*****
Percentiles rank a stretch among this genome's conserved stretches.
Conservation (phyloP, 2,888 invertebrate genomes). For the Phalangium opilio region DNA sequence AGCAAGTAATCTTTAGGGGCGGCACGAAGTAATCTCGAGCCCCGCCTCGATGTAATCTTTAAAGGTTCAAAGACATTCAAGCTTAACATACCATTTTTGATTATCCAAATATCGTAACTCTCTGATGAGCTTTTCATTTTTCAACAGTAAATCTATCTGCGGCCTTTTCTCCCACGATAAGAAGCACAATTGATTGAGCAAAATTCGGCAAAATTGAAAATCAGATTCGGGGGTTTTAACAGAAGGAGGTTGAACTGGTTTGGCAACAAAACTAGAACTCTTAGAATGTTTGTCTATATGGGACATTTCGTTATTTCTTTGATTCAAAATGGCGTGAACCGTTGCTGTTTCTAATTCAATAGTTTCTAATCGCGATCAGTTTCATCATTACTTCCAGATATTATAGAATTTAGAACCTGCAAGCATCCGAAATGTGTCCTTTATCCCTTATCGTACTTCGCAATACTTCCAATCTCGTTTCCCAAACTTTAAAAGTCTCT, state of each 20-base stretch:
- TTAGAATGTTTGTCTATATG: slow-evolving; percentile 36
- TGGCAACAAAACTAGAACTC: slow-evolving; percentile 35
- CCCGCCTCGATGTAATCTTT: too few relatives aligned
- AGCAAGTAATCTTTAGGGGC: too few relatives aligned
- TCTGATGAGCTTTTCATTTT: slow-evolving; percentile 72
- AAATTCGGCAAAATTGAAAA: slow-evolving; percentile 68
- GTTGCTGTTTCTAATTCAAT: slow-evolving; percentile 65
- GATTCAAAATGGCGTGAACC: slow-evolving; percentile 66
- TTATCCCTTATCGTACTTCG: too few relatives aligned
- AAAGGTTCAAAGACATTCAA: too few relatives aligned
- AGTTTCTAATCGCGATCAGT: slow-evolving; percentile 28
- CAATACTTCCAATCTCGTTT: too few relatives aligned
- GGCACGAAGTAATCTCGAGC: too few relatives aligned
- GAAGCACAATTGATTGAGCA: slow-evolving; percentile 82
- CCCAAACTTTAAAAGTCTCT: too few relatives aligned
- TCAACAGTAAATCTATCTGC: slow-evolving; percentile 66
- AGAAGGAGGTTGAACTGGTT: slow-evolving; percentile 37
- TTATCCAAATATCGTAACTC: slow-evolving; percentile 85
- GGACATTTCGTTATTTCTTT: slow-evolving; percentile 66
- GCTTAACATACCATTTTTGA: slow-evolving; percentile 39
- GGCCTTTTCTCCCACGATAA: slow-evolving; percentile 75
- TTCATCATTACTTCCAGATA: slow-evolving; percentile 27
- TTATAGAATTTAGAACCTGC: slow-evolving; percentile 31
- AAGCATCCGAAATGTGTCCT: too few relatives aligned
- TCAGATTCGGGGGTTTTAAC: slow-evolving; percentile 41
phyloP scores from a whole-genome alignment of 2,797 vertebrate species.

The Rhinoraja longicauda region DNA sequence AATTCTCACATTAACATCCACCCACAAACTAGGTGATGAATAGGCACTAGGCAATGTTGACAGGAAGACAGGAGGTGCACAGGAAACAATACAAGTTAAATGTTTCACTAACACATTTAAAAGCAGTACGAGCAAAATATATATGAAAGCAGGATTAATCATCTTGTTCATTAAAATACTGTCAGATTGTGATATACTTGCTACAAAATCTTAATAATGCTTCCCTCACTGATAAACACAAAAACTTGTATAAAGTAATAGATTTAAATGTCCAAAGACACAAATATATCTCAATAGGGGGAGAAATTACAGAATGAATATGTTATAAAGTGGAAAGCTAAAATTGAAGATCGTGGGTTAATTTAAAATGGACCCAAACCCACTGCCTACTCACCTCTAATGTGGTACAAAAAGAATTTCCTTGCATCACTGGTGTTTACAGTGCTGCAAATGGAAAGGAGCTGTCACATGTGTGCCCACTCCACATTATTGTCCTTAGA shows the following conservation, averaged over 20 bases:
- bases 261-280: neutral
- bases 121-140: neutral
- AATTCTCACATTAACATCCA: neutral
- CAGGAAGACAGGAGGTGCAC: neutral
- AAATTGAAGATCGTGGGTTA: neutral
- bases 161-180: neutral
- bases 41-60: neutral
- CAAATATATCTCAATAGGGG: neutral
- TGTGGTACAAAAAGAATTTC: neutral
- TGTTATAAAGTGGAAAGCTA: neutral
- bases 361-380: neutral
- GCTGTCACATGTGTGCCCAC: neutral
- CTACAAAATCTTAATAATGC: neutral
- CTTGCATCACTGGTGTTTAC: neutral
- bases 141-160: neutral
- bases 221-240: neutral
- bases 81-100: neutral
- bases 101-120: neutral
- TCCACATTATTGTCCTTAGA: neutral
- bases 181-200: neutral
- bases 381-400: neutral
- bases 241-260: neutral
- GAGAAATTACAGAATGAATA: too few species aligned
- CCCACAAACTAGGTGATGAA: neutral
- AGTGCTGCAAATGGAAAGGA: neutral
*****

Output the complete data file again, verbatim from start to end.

Percentiles rank a stretch among this genome's conserved stretches.
Conservation (phyloP, 2,888 invertebrate genomes). For the Phalangium opilio region DNA sequence AGCAAGTAATCTTTAGGGGCGGCACGAAGTAATCTCGAGCCCCGCCTCGATGTAATCTTTAAAGGTTCAAAGACATTCAAGCTTAACATACCATTTTTGATTATCCAAATATCGTAACTCTCTGATGAGCTTTTCATTTTTCAACAGTAAATCTATCTGCGGCCTTTTCTCCCACGATAAGAAGCACAATTGATTGAGCAAAATTCGGCAAAATTGAAAATCAGATTCGGGGGTTTTAACAGAAGGAGGTTGAACTGGTTTGGCAACAAAACTAGAACTCTTAGAATGTTTGTCTATATGGGACATTTCGTTATTTCTTTGATTCAAAATGGCGTGAACCGTTGCTGTTTCTAATTCAATAGTTTCTAATCGCGATCAGTTTCATCATTACTTCCAGATATTATAGAATTTAGAACCTGCAAGCATCCGAAATGTGTCCTTTATCCCTTATCGTACTTCGCAATACTTCCAATCTCGTTTCCCAAACTTTAAAAGTCTCT, state of each 20-base stretch:
- TTAGAATGTTTGTCTATATG: slow-evolving; percentile 36
- TGGCAACAAAACTAGAACTC: slow-evolving; percentile 35
- CCCGCCTCGATGTAATCTTT: too few relatives aligned
- AGCAAGTAATCTTTAGGGGC: too few relatives aligned
- TCTGATGAGCTTTTCATTTT: slow-evolving; percentile 72
- AAATTCGGCAAAATTGAAAA: slow-evolving; percentile 68
- GTTGCTGTTTCTAATTCAAT: slow-evolving; percentile 65
- GATTCAAAATGGCGTGAACC: slow-evolving; percentile 66
- TTATCCCTTATCGTACTTCG: too few relatives aligned
- AAAGGTTCAAAGACATTCAA: too few relatives aligned
- AGTTTCTAATCGCGATCAGT: slow-evolving; percentile 28
- CAATACTTCCAATCTCGTTT: too few relatives aligned
- GGCACGAAGTAATCTCGAGC: too few relatives aligned
- GAAGCACAATTGATTGAGCA: slow-evolving; percentile 82
- CCCAAACTTTAAAAGTCTCT: too few relatives aligned
- TCAACAGTAAATCTATCTGC: slow-evolving; percentile 66
- AGAAGGAGGTTGAACTGGTT: slow-evolving; percentile 37
- TTATCCAAATATCGTAACTC: slow-evolving; percentile 85
- GGACATTTCGTTATTTCTTT: slow-evolving; percentile 66
- GCTTAACATACCATTTTTGA: slow-evolving; percentile 39
- GGCCTTTTCTCCCACGATAA: slow-evolving; percentile 75
- TTCATCATTACTTCCAGATA: slow-evolving; percentile 27
- TTATAGAATTTAGAACCTGC: slow-evolving; percentile 31
- AAGCATCCGAAATGTGTCCT: too few relatives aligned
- TCAGATTCGGGGGTTTTAAC: slow-evolving; percentile 41
phyloP scores from a whole-genome alignment of 2,797 vertebrate species.

The Rhinoraja longicauda region DNA sequence AATTCTCACATTAACATCCACCCACAAACTAGGTGATGAATAGGCACTAGGCAATGTTGACAGGAAGACAGGAGGTGCACAGGAAACAATACAAGTTAAATGTTTCACTAACACATTTAAAAGCAGTACGAGCAAAATATATATGAAAGCAGGATTAATCATCTTGTTCATTAAAATACTGTCAGATTGTGATATACTTGCTACAAAATCTTAATAATGCTTCCCTCACTGATAAACACAAAAACTTGTATAAAGTAATAGATTTAAATGTCCAAAGACACAAATATATCTCAATAGGGGGAGAAATTACAGAATGAATATGTTATAAAGTGGAAAGCTAAAATTGAAGATCGTGGGTTAATTTAAAATGGACCCAAACCCACTGCCTACTCACCTCTAATGTGGTACAAAAAGAATTTCCTTGCATCACTGGTGTTTACAGTGCTGCAAATGGAAAGGAGCTGTCACATGTGTGCCCACTCCACATTATTGTCCTTAGA shows the following conservation, averaged over 20 bases:
- bases 261-280: neutral
- bases 121-140: neutral
- AATTCTCACATTAACATCCA: neutral
- CAGGAAGACAGGAGGTGCAC: neutral
- AAATTGAAGATCGTGGGTTA: neutral
- bases 161-180: neutral
- bases 41-60: neutral
- CAAATATATCTCAATAGGGG: neutral
- TGTGGTACAAAAAGAATTTC: neutral
- TGTTATAAAGTGGAAAGCTA: neutral
- bases 361-380: neutral
- GCTGTCACATGTGTGCCCAC: neutral
- CTACAAAATCTTAATAATGC: neutral
- CTTGCATCACTGGTGTTTAC: neutral
- bases 141-160: neutral
- bases 221-240: neutral
- bases 81-100: neutral
- bases 101-120: neutral
- TCCACATTATTGTCCTTAGA: neutral
- bases 181-200: neutral
- bases 381-400: neutral
- bases 241-260: neutral
- GAGAAATTACAGAATGAATA: too few species aligned
- CCCACAAACTAGGTGATGAA: neutral
- AGTGCTGCAAATGGAAAGGA: neutral